THE WOODLANDS, Texas — Venus’ crust is broken up into chunks that shuffle, jostle and rotate on a global scale, researchers reported in two talks March 20 at the Lunar and Planetary Science Conference.
New maps of the rocky planet’s surface, based on images taken in the 1990s by NASA’s Magellan spacecraft, show that Venus’ low-lying plains are surrounded by a complex network of ridges and faults. Similar features on Earth correspond to tectonic plates crunching together, sometimes creating mountain ranges, or pulling apart. Even more intriguing, the edges of the Venusian plains show signs of rubbing against each other, also suggesting these blocks of crust have moved, the researchers say.
“This is a new way of looking at the surface of Venus,” says planetary geologist Paul Byrne of North Carolina State University in Raleigh.
Geologists generally thought rocky planets could have only two forms of crust: a stagnant lid as on the moon or Mars — where the whole crust is one continuous piece — or a planet with plate tectonics as on Earth, where the surface is split into giant moving blocks that sink beneath or collide with each other. Venus was thought to have one solid lid (SN: 12/3/11, p. 26).
Instead, those options may be two ends of a spectrum. “Venus may be somewhere in between,” Byrne said. “It’s not plate tectonics, but it ain’t not plate tectonics.”
While Earth’s plates move independently like icebergs, Venus’ blocks jangle together like chaotic sea ice, said planetary scientist Richard Ghail of Imperial College London in a supporting talk.
Ghail showed similar ridges and faults around two specific regions on Venus that resemble continental interiors on Earth, such as the Tarim and Sichuan basins in China. He named the two Venusian plains the Nuwa Campus and Lada Campus. (The Latin word campus translates as a field or plain, especially one bound by a fence, so he thought it was fitting.)
Eppur si muove
The light blue lines on this map of Venus, based on images from the Magellan spacecraft, are boundaries of crustal blocks that probably move, new research finds.
Crustal motion may be possible on Venus because the surface is scorching hot (SN: 3/3/18, p. 14). “Those rocks already have to be kind of gooey” from the high temperatures, Byrne said. That means it wouldn’t take a lot of force to move them. Venus’ interior is also probably still hot, like Earth’s, so convection in the mantle could help push the blocks around.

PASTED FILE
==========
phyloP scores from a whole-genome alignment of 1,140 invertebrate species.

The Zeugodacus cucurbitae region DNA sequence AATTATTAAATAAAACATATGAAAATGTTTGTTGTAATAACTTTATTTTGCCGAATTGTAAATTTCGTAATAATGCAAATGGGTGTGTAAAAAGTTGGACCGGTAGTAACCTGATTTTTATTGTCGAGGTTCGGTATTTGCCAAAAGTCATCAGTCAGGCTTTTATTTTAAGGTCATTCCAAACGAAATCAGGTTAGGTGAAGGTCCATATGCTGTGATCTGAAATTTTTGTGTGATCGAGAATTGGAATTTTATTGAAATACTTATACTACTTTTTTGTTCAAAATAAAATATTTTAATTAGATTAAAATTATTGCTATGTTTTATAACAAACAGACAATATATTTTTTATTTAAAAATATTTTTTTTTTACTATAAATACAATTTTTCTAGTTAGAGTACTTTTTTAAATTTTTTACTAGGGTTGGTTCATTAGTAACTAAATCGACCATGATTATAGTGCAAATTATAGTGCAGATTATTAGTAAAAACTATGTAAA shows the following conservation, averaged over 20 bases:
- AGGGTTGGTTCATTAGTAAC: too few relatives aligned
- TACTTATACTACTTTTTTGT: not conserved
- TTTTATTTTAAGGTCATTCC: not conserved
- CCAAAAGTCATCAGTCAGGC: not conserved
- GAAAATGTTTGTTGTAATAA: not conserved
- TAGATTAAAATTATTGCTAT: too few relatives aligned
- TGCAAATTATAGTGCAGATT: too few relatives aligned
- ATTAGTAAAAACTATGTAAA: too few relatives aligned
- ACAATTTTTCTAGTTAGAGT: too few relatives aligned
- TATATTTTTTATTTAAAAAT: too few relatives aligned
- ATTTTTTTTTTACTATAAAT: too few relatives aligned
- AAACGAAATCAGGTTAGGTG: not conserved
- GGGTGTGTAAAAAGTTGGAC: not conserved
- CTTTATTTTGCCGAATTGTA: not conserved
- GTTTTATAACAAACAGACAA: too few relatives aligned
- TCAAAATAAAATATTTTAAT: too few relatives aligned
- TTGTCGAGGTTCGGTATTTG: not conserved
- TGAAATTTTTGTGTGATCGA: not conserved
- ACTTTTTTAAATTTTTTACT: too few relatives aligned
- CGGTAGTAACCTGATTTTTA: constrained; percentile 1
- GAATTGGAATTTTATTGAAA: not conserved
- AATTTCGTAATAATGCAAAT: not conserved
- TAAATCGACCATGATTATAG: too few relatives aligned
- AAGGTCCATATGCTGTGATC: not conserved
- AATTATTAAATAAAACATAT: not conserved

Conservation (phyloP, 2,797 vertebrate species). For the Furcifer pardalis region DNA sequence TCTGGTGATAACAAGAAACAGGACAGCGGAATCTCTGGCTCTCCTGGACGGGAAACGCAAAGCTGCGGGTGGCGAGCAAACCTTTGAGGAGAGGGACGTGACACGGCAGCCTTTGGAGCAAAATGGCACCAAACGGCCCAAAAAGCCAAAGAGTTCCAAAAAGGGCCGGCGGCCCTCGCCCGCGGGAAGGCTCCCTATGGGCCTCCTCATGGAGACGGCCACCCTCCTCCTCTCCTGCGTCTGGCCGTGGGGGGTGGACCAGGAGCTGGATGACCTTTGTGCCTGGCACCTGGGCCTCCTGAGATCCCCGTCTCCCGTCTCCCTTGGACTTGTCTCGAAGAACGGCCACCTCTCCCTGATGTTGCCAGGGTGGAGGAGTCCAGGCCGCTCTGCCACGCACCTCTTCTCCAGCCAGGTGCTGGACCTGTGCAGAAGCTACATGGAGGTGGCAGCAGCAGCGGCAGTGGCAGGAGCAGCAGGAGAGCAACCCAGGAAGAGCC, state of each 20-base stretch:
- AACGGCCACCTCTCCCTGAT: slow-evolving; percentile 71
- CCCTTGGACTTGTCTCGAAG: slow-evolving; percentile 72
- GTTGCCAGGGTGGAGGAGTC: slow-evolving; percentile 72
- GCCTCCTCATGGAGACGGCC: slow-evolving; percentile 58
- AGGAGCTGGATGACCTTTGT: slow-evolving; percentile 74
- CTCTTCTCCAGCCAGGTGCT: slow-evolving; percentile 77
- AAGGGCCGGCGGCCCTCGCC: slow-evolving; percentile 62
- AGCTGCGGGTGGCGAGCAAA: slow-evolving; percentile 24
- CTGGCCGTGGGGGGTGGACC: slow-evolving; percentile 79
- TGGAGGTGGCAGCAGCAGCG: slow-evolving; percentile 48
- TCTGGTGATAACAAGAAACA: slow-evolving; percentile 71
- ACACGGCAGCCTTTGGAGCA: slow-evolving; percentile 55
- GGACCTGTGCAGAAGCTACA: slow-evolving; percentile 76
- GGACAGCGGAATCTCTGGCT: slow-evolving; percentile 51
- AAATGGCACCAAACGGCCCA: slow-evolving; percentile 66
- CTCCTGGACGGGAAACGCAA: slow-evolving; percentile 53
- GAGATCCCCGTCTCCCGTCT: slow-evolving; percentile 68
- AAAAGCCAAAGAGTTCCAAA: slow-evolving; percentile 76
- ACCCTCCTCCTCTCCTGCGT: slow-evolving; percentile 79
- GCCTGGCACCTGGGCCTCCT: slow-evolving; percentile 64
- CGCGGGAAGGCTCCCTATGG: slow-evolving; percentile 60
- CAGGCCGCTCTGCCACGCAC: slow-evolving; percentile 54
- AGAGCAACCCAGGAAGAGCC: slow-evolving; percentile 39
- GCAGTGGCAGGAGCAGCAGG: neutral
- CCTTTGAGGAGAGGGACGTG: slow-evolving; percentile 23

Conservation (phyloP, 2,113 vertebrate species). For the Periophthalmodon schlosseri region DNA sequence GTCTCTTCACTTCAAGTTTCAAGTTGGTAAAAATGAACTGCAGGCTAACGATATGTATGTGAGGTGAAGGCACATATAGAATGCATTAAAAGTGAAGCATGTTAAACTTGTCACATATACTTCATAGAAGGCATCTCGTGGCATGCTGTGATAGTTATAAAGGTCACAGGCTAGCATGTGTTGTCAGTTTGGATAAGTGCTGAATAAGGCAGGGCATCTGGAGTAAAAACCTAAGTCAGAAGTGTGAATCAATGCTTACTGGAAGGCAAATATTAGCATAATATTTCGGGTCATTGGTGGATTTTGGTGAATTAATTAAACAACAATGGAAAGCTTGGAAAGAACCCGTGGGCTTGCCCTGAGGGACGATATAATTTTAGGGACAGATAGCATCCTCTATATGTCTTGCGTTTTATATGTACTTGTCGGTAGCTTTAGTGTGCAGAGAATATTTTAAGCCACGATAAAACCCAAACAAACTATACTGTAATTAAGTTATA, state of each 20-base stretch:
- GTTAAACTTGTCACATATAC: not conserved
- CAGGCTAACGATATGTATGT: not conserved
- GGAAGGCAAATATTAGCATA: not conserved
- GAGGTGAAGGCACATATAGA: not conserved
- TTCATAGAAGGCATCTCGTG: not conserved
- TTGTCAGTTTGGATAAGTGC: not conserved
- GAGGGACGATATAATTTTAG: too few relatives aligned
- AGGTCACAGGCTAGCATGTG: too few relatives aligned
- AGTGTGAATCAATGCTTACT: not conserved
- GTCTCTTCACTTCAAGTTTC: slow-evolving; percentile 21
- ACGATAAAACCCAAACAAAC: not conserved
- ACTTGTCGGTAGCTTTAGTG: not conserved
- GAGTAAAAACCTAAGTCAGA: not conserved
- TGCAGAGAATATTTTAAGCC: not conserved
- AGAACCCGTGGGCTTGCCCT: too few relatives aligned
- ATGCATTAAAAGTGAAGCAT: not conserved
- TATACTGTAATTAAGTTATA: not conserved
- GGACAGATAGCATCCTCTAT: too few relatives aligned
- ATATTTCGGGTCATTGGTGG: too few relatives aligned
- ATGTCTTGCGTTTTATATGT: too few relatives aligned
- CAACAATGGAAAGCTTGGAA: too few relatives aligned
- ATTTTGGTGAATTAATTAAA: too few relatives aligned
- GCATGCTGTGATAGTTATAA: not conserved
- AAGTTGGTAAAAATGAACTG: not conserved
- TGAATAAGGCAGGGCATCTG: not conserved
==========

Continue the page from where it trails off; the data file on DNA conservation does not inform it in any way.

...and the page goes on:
“It’s a bit of a paradigm shift,” says planetary scientist Lori Glaze of NASA’s Goddard Space Flight Center, who was not involved in the new work. “People have always wanted Venus to be active. We believe it to be active, but being able to identify these features gives us more of a sense that it is.”
The work may have implications for astronomers trying to figure out which Earth-sized planets in other solar systems are habitable (SN: 4/30/16, p. 36). Venus is almost the same size and mass as the Earth. But no known life exists on Venus, where the average surface temperature is 462° Celsius and the atmosphere is acidic. Scientists have long speculated that the planet’s apparent lack of plate tectonics might play a role in making the planet so seemingly uninhabitable.
What’s more, the work also underlines the possibility that planets go through phases of plate tectonics (SN: 6/25/16, p. 8). Venus could have had plate tectonics like Earth 1 billion or 2 billion years ago, according to a simulation presented at the meeting by geophysicist Matthew Weller of the University of Texas at Austin.
“As Venus goes, does that predict where the Earth is going in the relatively near future?” he wondered.